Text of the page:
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Dream Theater - Awake CD (album) cover

AWAKE

Dream Theater

 

Progressive Metal

4.12 | 2069 ratings

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mangoo
5 stars Awake is probably the thoughest Dream Theater's release to date. This album apparently attached to the band a superficial label of coldness, useless technicality and lack of emotivity. Such criticism is far from getting the point. I personally realize that it is indeed the overall aim of the album to express feelings of coldness, isolation, sadness and distance, which have a fundamentally emotional ground. The aim is achieved through the build up of compositions of mainly dark atmosphere and multilayered structure, featuring very tight technical performances by such proficient players. While technical proficiency is still today one of DT's trademark, this album signs the pinnacle of the compositional complexity in DT's musical production so far - equalled only in A change of seasons (from the homonimous EP) and Six degrees of inner turbulence (from the homonimous album). Anyway, the band appears to have considered such criticisms - or received pressure from their label in this direction - and tended to soften the tension builded in the present opus in their later offerings, even including pop influences. Drum work by Portnoy and guitar work by Petrucci are impressive and duly outlined in the production, though obscuring in this respect the as though bass performance by Myung. Moore plays more in the background, adding a few solos but mainly dedicating to sustaining haunting sound atmospheres. Also, Space-dye vest signs his last contribution to the band before leaving for his solo career. Themes and patterns played by each instrument are distinct, very well structured, never trivial and often exchanging role - e.g. the bass introduces a theme which is later played by guitar and underlined by drums (as in 6:00, Erotomania, Voices), or a guitar theme is further prolonged by bass - and this adds to the levels of complexity and multilayered structuring said above. Notably, Petrucci often superimposes several independent guitar tracks, often in a counterpointal relation (e.g. in Erotomania, 6:00 and the triple guitar solo in the final section of Innocence faded). Odd time signatures and sudden tempo change are a pleasant constant. Particularly, The mirror is based on metronomic modulations of a simple guitar riff, while Erotomania features the conjunction of many odd signatures. Harmonically, the album is very rich, chord choices and successions are far reaching, well considered and far from standard, the overall feeling is dark but solid, sometime oppressive but always haunting. The bulk of the album is heavy with only few moments of pause (as in The silent man, Lifting shadows off a dream and Space-dye vest).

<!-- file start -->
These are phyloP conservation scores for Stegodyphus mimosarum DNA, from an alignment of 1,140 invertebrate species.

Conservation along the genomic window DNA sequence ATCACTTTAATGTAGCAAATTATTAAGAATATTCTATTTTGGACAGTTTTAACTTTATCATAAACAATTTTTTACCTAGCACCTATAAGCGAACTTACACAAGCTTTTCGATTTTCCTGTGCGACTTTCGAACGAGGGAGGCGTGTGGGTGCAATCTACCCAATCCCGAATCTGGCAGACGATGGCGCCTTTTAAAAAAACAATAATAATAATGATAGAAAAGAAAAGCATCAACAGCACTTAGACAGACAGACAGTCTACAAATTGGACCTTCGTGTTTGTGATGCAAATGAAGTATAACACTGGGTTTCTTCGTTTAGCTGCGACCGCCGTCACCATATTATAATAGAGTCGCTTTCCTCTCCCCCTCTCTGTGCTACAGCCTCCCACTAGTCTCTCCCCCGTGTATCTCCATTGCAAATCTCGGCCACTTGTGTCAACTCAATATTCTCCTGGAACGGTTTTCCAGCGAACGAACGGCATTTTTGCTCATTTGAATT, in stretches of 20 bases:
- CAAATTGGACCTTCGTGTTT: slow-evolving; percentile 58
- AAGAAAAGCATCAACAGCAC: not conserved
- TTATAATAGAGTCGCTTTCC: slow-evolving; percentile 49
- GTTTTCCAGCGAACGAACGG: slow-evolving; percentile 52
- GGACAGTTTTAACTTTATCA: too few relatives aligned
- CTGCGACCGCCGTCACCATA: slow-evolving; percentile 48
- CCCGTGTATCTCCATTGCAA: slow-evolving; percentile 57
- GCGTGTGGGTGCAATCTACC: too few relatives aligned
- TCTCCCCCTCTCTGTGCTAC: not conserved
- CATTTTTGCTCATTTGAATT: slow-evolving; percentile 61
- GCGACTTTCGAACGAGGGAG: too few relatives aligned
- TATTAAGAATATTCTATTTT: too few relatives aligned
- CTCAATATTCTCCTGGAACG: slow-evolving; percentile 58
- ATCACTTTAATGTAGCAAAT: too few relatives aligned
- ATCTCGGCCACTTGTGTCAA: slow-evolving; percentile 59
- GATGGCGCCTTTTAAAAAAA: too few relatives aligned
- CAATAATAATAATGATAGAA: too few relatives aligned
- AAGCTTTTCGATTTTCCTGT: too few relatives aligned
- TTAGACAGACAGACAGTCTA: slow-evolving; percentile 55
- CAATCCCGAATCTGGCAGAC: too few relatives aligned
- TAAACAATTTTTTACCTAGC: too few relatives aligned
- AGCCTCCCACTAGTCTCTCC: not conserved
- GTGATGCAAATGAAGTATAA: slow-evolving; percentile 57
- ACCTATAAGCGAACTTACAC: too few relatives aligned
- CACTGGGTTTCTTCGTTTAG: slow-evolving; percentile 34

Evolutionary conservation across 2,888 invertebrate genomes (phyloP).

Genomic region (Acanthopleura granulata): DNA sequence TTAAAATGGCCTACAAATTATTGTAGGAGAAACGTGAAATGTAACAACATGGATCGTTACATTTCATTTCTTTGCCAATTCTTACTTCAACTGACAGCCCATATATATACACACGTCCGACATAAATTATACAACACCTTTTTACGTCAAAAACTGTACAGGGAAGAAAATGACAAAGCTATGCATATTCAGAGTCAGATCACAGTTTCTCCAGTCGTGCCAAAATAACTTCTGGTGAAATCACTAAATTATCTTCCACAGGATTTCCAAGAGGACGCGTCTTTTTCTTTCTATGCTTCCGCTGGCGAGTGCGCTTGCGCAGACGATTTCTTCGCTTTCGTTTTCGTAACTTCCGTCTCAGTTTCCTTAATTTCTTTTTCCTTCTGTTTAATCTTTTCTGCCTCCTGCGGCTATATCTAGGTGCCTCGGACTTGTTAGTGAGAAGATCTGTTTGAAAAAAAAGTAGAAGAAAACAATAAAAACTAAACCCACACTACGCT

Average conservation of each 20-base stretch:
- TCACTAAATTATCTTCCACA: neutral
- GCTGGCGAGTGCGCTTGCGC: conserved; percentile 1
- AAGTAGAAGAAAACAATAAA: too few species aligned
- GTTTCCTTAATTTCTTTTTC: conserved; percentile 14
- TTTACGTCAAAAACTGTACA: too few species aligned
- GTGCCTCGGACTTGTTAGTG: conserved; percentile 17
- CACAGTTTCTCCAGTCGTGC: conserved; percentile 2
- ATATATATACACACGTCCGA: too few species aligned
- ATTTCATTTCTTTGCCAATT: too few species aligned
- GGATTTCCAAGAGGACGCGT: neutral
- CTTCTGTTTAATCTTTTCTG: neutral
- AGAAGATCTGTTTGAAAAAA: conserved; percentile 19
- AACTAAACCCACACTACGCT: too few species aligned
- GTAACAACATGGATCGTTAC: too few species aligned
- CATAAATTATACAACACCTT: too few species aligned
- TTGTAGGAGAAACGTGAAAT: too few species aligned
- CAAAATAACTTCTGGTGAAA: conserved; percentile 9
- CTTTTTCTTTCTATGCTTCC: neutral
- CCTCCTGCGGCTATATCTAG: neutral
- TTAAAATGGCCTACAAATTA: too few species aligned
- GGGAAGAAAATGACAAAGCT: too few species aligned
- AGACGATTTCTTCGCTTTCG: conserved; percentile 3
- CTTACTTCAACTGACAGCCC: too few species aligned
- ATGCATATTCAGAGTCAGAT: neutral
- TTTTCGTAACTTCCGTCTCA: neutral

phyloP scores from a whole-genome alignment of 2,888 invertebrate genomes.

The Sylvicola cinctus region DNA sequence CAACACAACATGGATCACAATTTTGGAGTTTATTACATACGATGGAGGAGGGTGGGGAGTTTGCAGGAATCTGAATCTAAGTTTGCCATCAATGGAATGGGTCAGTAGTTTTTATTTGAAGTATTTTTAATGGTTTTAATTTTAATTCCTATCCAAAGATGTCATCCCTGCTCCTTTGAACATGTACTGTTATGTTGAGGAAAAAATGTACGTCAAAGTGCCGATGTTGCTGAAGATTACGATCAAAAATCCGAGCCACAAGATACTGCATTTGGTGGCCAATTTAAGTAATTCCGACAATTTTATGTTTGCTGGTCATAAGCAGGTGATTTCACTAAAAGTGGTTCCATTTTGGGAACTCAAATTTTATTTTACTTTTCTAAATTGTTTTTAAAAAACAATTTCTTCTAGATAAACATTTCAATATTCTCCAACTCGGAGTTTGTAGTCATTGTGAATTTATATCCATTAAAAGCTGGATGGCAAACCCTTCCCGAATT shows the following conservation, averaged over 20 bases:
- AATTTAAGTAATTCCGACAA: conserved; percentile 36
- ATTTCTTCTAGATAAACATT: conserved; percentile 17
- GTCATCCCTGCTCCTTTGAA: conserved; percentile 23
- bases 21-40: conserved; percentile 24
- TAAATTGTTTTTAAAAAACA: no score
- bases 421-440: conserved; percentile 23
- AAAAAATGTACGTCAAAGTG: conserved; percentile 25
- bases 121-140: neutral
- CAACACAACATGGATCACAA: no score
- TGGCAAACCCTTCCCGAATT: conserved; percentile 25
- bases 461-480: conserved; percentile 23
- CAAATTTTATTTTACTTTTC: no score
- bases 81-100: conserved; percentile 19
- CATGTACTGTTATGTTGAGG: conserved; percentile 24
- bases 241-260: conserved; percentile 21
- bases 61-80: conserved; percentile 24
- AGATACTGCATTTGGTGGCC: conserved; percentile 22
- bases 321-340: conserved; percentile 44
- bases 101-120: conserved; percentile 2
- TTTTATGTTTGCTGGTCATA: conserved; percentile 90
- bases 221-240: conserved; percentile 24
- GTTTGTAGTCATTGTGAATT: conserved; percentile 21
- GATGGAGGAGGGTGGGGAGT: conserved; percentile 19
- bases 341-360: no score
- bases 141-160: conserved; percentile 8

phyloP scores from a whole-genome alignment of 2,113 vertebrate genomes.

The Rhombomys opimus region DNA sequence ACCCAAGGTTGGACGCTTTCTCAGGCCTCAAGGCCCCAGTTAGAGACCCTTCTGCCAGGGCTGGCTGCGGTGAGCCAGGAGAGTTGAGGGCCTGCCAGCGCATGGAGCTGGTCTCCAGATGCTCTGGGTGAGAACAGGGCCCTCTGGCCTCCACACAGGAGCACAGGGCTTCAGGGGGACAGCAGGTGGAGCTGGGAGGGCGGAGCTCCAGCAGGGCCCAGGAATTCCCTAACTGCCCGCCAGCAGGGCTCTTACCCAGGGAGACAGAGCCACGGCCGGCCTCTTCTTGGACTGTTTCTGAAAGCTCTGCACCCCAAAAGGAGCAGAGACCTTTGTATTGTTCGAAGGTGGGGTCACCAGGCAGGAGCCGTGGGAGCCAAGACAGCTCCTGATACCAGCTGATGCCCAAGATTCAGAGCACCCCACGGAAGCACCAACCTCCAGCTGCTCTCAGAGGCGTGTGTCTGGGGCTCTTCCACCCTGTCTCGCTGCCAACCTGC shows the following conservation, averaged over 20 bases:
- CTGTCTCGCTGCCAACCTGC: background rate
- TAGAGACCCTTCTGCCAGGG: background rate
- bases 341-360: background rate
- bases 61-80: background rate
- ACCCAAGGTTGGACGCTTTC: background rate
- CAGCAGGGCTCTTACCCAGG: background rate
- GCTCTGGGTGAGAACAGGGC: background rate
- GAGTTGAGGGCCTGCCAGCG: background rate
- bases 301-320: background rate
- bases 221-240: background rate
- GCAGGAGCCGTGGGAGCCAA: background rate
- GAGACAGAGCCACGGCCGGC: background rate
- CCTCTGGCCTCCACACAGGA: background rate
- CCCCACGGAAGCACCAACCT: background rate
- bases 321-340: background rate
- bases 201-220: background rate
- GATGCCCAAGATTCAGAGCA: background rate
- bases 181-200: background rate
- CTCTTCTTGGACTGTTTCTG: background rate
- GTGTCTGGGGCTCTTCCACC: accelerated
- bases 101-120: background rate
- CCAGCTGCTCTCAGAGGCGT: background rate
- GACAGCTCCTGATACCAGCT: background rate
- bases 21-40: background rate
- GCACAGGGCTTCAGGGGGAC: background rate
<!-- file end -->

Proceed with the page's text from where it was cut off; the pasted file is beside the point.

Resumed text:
Overall, a very solid album which deserves attention by the listener for the implicit amount of details and subtleties. A very good work, which definitely pointed to Dream Theater as masters of progressive metal.

mangoo | 5/5 |

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